The New York Times

Ballet, Flamenco, Hip-Hop: One Spaniard’s Spice Rack

Her name may suggest a hybrid background, but the dancer Blanca Li is undeniably a Spaniard, steeped in the kinky, kitschy, hot-blooded tradition of her friend Pedro Almodóvar, complete with a penchant for high heels and drag queens.

At 37, Blanca Li is built like an adolescent boy, with long, sinewy limbs, a muscular torso and narrow hips that have been compared to a matador’s. With her high Andalusian cheekbones and throaty voice, she could easily pass for a transvestite — and indeed she has, in the 1994 French film “Pigalle.” Fittingly, the Pigalle neighborhood of Paris is where she now makes her home, in a spacious apartment she shares with her companion, a softspoken math teacher named Étienne Li. (Though they are not married, she has taken his name because it is easier to pronounce than her own, which she chooses not to reveal.) Also sharing the apartment is — unsurprisingly — a drag queen known as Lola.

Ms. Li’s circuitous route from Spain to Paris included a five-year stay in New York City, where she returns from May 2 through May 6 to perform at the Kitchen as part of the France Moves festival.

She discovered dance at 7 in her native Grenada after spying a ballet class through the window of a local school. She studied flamenco, then at 12 was accepted on the national gymnastics team. She competed for four years, but stopped when she felt that the sport was stunting her growth, that her body was still prepubescent. A year later she packed up and went to study at the Martha Graham school in New York. There, mingling with artists, musicians, singers, dancers and filmmakers, she created a flamenco-rap group.

Lacking American work papers, she eventually moved back to Madrid. When the bar where she was waitressing went out of business, she took it over. “I thought if I could make it work, I could pay dancers and have my own company,” she recalls. She started holding flamenco cabaret parties in the bar, called Le Calentito (The Little Hot One), and soon the show was a hit. She used her profits to found a dance troupe.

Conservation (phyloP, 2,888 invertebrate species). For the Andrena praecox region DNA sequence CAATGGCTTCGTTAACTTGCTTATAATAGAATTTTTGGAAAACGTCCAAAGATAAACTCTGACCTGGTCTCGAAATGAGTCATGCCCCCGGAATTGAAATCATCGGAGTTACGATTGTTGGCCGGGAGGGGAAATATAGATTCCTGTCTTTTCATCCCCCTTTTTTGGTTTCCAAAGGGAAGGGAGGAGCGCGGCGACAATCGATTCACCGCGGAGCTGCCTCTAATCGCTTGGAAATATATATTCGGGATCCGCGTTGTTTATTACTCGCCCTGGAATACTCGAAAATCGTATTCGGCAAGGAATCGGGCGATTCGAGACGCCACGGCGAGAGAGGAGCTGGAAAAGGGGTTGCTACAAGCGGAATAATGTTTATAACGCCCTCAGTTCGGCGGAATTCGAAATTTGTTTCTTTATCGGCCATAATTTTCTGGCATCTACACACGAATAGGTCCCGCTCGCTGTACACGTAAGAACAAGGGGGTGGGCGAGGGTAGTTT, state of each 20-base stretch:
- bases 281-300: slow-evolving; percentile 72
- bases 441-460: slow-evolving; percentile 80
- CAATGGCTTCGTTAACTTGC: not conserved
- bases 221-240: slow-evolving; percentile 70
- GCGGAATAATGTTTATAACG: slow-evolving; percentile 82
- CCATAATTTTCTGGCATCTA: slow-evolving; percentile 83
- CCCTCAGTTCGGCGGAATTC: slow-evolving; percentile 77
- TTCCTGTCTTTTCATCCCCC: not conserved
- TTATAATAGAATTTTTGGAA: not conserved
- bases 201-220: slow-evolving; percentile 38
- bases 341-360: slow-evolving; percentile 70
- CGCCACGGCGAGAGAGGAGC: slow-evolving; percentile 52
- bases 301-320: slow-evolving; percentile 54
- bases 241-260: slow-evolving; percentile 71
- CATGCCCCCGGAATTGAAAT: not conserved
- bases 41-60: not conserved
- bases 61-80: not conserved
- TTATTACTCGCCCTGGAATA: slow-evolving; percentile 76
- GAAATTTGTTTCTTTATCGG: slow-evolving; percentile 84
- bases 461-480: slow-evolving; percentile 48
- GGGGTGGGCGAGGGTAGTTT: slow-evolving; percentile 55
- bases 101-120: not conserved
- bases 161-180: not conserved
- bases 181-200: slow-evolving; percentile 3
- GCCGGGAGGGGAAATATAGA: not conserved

But she was quickly frustrated by the limits of the Spanish dance scene and in 1992 headed to Paris, which was equally discouraging for an unknown dancer: even the doors to competitions were closed. So she fell back on one of her strengths: giving a party. She rented a small club with a stage, invited friends of friends and created a cabaret show combining her contemporary take on flamenco (she danced in latex) with trapeze artists and singing transvestites. The “fiestas de Blanca Li” soon became the talk of the town, attracting the likes of Madonna and Lenny Kravitz.

She was now invited to choreograph fashion shows, films and commercials. She modeled, acted and created another dance company. In 1993 the company performed one of her pieces at the Avignon fringe festival, and it was nominated for best show.

Since then, Ms. Li has had a number of critical successes, drawing on influences from flamenco to ballet, modern, circus, African dance and hip-hop. She has a weakness for props (when dancers are too expensive, she doesn’t hesitate to haul mannequins onstage), and her shows often include a good dose of campy physical humor.

While official recognition has been slow in coming and the French Culture Ministry has denied her one of its generous subsidies, the dance establishment has finally started taking notice. The Opéra Garnier hired her two years ago to choreograph the Baroque opera “Les Indes Galantes” by Rameau and has commissioned her to create a new version of “Shéhérazade” for the Ballet de l’Opéra in December. Next January she will begin a three-year contract as the director of the Berlin Ballet at the Komische Oper in that city.

In New York she will be performing “Zap! Zap! Zap!,” a one-woman show modeled on the typical Spanish television variety show, where, she says, “You can have a philosopher, and after that a folk singer, then a fortuneteller, then a Nobel prize winner.” Ms. Li plays a virtual host, her disembodied head prerecorded for a television screen, while the real performer runs untiringly back and forth with her panoply of characters: gymnast, Breton folk dancer, opera singer, cardboard cutout flamenco dancer.

“I have so many different facets that I wanted to pull together,” she says, “like a little party for my friends.” And for Blanca Li, it all becomes one big fiesta.

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